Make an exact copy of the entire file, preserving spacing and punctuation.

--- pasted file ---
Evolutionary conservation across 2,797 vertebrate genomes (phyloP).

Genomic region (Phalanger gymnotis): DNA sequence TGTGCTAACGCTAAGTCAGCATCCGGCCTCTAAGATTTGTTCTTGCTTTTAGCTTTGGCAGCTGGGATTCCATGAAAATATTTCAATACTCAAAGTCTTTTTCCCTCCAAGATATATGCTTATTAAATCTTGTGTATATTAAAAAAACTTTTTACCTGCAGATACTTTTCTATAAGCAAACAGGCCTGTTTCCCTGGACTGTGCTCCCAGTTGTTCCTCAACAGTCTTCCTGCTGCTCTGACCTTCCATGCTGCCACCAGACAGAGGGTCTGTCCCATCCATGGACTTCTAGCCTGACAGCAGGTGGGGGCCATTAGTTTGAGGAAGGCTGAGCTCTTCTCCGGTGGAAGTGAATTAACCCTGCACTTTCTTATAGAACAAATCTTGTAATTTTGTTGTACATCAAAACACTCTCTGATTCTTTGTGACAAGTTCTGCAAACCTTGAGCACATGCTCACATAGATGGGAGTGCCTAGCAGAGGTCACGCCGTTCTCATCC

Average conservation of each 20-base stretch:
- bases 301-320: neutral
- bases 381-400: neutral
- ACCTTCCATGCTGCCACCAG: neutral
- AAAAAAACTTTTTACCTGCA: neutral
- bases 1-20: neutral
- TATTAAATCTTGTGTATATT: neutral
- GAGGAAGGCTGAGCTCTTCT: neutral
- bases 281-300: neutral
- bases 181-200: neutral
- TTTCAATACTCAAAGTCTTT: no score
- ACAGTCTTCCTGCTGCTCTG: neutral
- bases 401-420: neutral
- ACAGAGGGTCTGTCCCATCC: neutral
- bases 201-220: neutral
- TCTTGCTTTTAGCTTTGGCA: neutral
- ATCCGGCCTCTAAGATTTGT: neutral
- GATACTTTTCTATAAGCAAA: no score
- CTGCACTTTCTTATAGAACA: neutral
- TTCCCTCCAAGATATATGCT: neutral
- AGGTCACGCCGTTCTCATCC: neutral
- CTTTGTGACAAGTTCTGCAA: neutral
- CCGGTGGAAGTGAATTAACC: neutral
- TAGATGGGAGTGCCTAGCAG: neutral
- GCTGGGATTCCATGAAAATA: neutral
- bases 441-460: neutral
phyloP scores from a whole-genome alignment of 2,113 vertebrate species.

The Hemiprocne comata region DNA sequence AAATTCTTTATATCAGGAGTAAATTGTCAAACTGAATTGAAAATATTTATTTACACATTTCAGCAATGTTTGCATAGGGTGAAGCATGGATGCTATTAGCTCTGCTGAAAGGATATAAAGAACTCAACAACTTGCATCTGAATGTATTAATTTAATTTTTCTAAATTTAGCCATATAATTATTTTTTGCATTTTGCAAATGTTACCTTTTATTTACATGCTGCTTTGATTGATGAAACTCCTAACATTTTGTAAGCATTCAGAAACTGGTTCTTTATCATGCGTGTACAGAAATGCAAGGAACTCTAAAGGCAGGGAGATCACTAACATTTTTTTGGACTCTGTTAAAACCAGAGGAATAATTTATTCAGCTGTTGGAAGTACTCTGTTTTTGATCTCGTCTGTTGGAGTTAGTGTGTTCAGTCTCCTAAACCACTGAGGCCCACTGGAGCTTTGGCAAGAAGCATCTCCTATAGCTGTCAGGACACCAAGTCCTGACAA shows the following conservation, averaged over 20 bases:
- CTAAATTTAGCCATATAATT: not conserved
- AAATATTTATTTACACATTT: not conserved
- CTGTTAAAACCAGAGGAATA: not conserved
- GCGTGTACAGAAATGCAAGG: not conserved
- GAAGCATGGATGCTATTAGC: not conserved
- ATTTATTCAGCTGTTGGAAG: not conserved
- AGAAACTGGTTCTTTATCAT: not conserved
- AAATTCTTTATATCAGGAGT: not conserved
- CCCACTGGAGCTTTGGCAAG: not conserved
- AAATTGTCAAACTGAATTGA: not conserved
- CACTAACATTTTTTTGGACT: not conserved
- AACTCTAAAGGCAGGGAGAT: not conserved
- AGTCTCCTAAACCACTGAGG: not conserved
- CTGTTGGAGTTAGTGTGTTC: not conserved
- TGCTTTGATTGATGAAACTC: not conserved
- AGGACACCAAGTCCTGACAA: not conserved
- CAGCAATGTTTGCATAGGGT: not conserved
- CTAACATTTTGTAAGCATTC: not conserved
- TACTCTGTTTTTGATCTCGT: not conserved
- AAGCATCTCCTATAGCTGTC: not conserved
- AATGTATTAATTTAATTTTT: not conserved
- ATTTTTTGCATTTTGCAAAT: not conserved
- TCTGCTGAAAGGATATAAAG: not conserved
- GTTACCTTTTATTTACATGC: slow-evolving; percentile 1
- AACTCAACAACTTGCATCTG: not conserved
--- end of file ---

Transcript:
Evolutionary conservation across 2,797 vertebrate genomes (phyloP).

Genomic region (Phalanger gymnotis): DNA sequence TGTGCTAACGCTAAGTCAGCATCCGGCCTCTAAGATTTGTTCTTGCTTTTAGCTTTGGCAGCTGGGATTCCATGAAAATATTTCAATACTCAAAGTCTTTTTCCCTCCAAGATATATGCTTATTAAATCTTGTGTATATTAAAAAAACTTTTTACCTGCAGATACTTTTCTATAAGCAAACAGGCCTGTTTCCCTGGACTGTGCTCCCAGTTGTTCCTCAACAGTCTTCCTGCTGCTCTGACCTTCCATGCTGCCACCAGACAGAGGGTCTGTCCCATCCATGGACTTCTAGCCTGACAGCAGGTGGGGGCCATTAGTTTGAGGAAGGCTGAGCTCTTCTCCGGTGGAAGTGAATTAACCCTGCACTTTCTTATAGAACAAATCTTGTAATTTTGTTGTACATCAAAACACTCTCTGATTCTTTGTGACAAGTTCTGCAAACCTTGAGCACATGCTCACATAGATGGGAGTGCCTAGCAGAGGTCACGCCGTTCTCATCC

Average conservation of each 20-base stretch:
- bases 301-320: neutral
- bases 381-400: neutral
- ACCTTCCATGCTGCCACCAG: neutral
- AAAAAAACTTTTTACCTGCA: neutral
- bases 1-20: neutral
- TATTAAATCTTGTGTATATT: neutral
- GAGGAAGGCTGAGCTCTTCT: neutral
- bases 281-300: neutral
- bases 181-200: neutral
- TTTCAATACTCAAAGTCTTT: no score
- ACAGTCTTCCTGCTGCTCTG: neutral
- bases 401-420: neutral
- ACAGAGGGTCTGTCCCATCC: neutral
- bases 201-220: neutral
- TCTTGCTTTTAGCTTTGGCA: neutral
- ATCCGGCCTCTAAGATTTGT: neutral
- GATACTTTTCTATAAGCAAA: no score
- CTGCACTTTCTTATAGAACA: neutral
- TTCCCTCCAAGATATATGCT: neutral
- AGGTCACGCCGTTCTCATCC: neutral
- CTTTGTGACAAGTTCTGCAA: neutral
- CCGGTGGAAGTGAATTAACC: neutral
- TAGATGGGAGTGCCTAGCAG: neutral
- GCTGGGATTCCATGAAAATA: neutral
- bases 441-460: neutral
phyloP scores from a whole-genome alignment of 2,113 vertebrate species.

The Hemiprocne comata region DNA sequence AAATTCTTTATATCAGGAGTAAATTGTCAAACTGAATTGAAAATATTTATTTACACATTTCAGCAATGTTTGCATAGGGTGAAGCATGGATGCTATTAGCTCTGCTGAAAGGATATAAAGAACTCAACAACTTGCATCTGAATGTATTAATTTAATTTTTCTAAATTTAGCCATATAATTATTTTTTGCATTTTGCAAATGTTACCTTTTATTTACATGCTGCTTTGATTGATGAAACTCCTAACATTTTGTAAGCATTCAGAAACTGGTTCTTTATCATGCGTGTACAGAAATGCAAGGAACTCTAAAGGCAGGGAGATCACTAACATTTTTTTGGACTCTGTTAAAACCAGAGGAATAATTTATTCAGCTGTTGGAAGTACTCTGTTTTTGATCTCGTCTGTTGGAGTTAGTGTGTTCAGTCTCCTAAACCACTGAGGCCCACTGGAGCTTTGGCAAGAAGCATCTCCTATAGCTGTCAGGACACCAAGTCCTGACAA shows the following conservation, averaged over 20 bases:
- CTAAATTTAGCCATATAATT: not conserved
- AAATATTTATTTACACATTT: not conserved
- CTGTTAAAACCAGAGGAATA: not conserved
- GCGTGTACAGAAATGCAAGG: not conserved
- GAAGCATGGATGCTATTAGC: not conserved
- ATTTATTCAGCTGTTGGAAG: not conserved
- AGAAACTGGTTCTTTATCAT: not conserved
- AAATTCTTTATATCAGGAGT: not conserved
- CCCACTGGAGCTTTGGCAAG: not conserved
- AAATTGTCAAACTGAATTGA: not conserved
- CACTAACATTTTTTTGGACT: not conserved
- AACTCTAAAGGCAGGGAGAT: not conserved
- AGTCTCCTAAACCACTGAGG: not conserved
- CTGTTGGAGTTAGTGTGTTC: not conserved
- TGCTTTGATTGATGAAACTC: not conserved
- AGGACACCAAGTCCTGACAA: not conserved
- CAGCAATGTTTGCATAGGGT: not conserved
- CTAACATTTTGTAAGCATTC: not conserved
- TACTCTGTTTTTGATCTCGT: not conserved
- AAGCATCTCCTATAGCTGTC: not conserved
- AATGTATTAATTTAATTTTT: not conserved
- ATTTTTTGCATTTTGCAAAT: not conserved
- TCTGCTGAAAGGATATAAAG: not conserved
- GTTACCTTTTATTTACATGC: slow-evolving; percentile 1
- AACTCAACAACTTGCATCTG: not conserved